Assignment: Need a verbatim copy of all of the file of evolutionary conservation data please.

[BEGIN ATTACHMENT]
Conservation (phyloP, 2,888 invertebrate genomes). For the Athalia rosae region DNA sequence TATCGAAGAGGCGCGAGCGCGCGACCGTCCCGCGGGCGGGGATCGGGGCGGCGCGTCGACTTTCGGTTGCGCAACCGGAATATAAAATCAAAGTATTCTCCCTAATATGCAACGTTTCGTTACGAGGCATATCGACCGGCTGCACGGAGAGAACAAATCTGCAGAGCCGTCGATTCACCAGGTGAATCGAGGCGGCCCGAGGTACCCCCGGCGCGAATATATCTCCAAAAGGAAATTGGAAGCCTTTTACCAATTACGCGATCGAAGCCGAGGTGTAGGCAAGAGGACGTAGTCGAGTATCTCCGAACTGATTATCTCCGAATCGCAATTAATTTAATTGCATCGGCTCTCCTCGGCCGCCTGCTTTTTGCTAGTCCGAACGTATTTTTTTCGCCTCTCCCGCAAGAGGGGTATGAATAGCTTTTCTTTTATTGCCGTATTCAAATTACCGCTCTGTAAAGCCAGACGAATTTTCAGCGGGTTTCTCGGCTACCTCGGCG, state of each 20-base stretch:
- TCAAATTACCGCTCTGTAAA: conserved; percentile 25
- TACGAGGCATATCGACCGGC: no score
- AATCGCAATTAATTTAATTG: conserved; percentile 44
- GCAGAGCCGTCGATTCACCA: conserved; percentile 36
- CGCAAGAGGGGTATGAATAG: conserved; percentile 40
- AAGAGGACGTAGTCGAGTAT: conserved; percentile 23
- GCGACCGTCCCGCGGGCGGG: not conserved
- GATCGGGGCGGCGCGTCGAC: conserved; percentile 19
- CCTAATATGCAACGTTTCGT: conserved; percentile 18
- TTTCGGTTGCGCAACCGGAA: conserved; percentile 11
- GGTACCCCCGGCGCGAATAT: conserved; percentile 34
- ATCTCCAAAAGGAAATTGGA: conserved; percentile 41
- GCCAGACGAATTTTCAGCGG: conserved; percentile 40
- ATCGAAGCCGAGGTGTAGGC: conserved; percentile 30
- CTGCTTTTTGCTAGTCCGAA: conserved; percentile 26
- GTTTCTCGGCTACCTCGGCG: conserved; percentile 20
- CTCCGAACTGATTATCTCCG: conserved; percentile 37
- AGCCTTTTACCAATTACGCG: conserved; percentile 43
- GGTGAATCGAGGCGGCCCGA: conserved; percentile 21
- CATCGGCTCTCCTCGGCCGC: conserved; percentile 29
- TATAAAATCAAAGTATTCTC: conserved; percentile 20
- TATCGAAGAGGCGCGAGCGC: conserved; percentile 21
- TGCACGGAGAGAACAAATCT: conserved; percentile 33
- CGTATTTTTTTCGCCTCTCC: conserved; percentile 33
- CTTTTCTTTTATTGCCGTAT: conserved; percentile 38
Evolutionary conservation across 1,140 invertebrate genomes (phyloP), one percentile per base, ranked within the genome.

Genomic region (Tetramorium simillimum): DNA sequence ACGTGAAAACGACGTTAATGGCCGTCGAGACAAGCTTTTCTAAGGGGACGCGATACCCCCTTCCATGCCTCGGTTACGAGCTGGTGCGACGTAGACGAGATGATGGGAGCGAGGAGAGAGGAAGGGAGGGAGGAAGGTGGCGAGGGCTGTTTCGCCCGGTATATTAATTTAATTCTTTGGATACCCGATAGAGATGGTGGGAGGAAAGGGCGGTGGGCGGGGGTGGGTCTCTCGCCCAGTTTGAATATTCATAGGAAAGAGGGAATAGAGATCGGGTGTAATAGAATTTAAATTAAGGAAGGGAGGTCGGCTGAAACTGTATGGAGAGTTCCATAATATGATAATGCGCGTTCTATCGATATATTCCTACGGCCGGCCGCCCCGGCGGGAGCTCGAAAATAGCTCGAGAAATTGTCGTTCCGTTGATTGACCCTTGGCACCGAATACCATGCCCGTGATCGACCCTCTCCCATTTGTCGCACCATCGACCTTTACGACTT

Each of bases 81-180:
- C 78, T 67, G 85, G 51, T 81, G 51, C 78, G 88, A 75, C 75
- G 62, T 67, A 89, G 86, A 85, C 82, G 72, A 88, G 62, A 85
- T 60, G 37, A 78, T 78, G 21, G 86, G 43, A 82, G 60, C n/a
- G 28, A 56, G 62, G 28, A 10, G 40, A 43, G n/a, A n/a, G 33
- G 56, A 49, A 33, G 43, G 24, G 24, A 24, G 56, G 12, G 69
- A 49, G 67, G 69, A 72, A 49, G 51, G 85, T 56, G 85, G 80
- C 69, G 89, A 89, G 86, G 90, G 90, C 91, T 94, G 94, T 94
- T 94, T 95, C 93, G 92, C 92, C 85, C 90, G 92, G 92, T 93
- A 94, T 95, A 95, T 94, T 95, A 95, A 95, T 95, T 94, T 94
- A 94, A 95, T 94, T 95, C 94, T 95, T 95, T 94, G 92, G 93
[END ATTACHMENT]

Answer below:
Conservation (phyloP, 2,888 invertebrate genomes). For the Athalia rosae region DNA sequence TATCGAAGAGGCGCGAGCGCGCGACCGTCCCGCGGGCGGGGATCGGGGCGGCGCGTCGACTTTCGGTTGCGCAACCGGAATATAAAATCAAAGTATTCTCCCTAATATGCAACGTTTCGTTACGAGGCATATCGACCGGCTGCACGGAGAGAACAAATCTGCAGAGCCGTCGATTCACCAGGTGAATCGAGGCGGCCCGAGGTACCCCCGGCGCGAATATATCTCCAAAAGGAAATTGGAAGCCTTTTACCAATTACGCGATCGAAGCCGAGGTGTAGGCAAGAGGACGTAGTCGAGTATCTCCGAACTGATTATCTCCGAATCGCAATTAATTTAATTGCATCGGCTCTCCTCGGCCGCCTGCTTTTTGCTAGTCCGAACGTATTTTTTTCGCCTCTCCCGCAAGAGGGGTATGAATAGCTTTTCTTTTATTGCCGTATTCAAATTACCGCTCTGTAAAGCCAGACGAATTTTCAGCGGGTTTCTCGGCTACCTCGGCG, state of each 20-base stretch:
- TCAAATTACCGCTCTGTAAA: conserved; percentile 25
- TACGAGGCATATCGACCGGC: no score
- AATCGCAATTAATTTAATTG: conserved; percentile 44
- GCAGAGCCGTCGATTCACCA: conserved; percentile 36
- CGCAAGAGGGGTATGAATAG: conserved; percentile 40
- AAGAGGACGTAGTCGAGTAT: conserved; percentile 23
- GCGACCGTCCCGCGGGCGGG: not conserved
- GATCGGGGCGGCGCGTCGAC: conserved; percentile 19
- CCTAATATGCAACGTTTCGT: conserved; percentile 18
- TTTCGGTTGCGCAACCGGAA: conserved; percentile 11
- GGTACCCCCGGCGCGAATAT: conserved; percentile 34
- ATCTCCAAAAGGAAATTGGA: conserved; percentile 41
- GCCAGACGAATTTTCAGCGG: conserved; percentile 40
- ATCGAAGCCGAGGTGTAGGC: conserved; percentile 30
- CTGCTTTTTGCTAGTCCGAA: conserved; percentile 26
- GTTTCTCGGCTACCTCGGCG: conserved; percentile 20
- CTCCGAACTGATTATCTCCG: conserved; percentile 37
- AGCCTTTTACCAATTACGCG: conserved; percentile 43
- GGTGAATCGAGGCGGCCCGA: conserved; percentile 21
- CATCGGCTCTCCTCGGCCGC: conserved; percentile 29
- TATAAAATCAAAGTATTCTC: conserved; percentile 20
- TATCGAAGAGGCGCGAGCGC: conserved; percentile 21
- TGCACGGAGAGAACAAATCT: conserved; percentile 33
- CGTATTTTTTTCGCCTCTCC: conserved; percentile 33
- CTTTTCTTTTATTGCCGTAT: conserved; percentile 38
Evolutionary conservation across 1,140 invertebrate genomes (phyloP), one percentile per base, ranked within the genome.

Genomic region (Tetramorium simillimum): DNA sequence ACGTGAAAACGACGTTAATGGCCGTCGAGACAAGCTTTTCTAAGGGGACGCGATACCCCCTTCCATGCCTCGGTTACGAGCTGGTGCGACGTAGACGAGATGATGGGAGCGAGGAGAGAGGAAGGGAGGGAGGAAGGTGGCGAGGGCTGTTTCGCCCGGTATATTAATTTAATTCTTTGGATACCCGATAGAGATGGTGGGAGGAAAGGGCGGTGGGCGGGGGTGGGTCTCTCGCCCAGTTTGAATATTCATAGGAAAGAGGGAATAGAGATCGGGTGTAATAGAATTTAAATTAAGGAAGGGAGGTCGGCTGAAACTGTATGGAGAGTTCCATAATATGATAATGCGCGTTCTATCGATATATTCCTACGGCCGGCCGCCCCGGCGGGAGCTCGAAAATAGCTCGAGAAATTGTCGTTCCGTTGATTGACCCTTGGCACCGAATACCATGCCCGTGATCGACCCTCTCCCATTTGTCGCACCATCGACCTTTACGACTT

Each of bases 81-180:
- C 78, T 67, G 85, G 51, T 81, G 51, C 78, G 88, A 75, C 75
- G 62, T 67, A 89, G 86, A 85, C 82, G 72, A 88, G 62, A 85
- T 60, G 37, A 78, T 78, G 21, G 86, G 43, A 82, G 60, C n/a
- G 28, A 56, G 62, G 28, A 10, G 40, A 43, G n/a, A n/a, G 33
- G 56, A 49, A 33, G 43, G 24, G 24, A 24, G 56, G 12, G 69
- A 49, G 67, G 69, A 72, A 49, G 51, G 85, T 56, G 85, G 80
- C 69, G 89, A 89, G 86, G 90, G 90, C 91, T 94, G 94, T 94
- T 94, T 95, C 93, G 92, C 92, C 85, C 90, G 92, G 92, T 93
- A 94, T 95, A 95, T 94, T 95, A 95, A 95, T 95, T 94, T 94
- A 94, A 95, T 94, T 95, C 94, T 95, T 95, T 94, G 92, G 93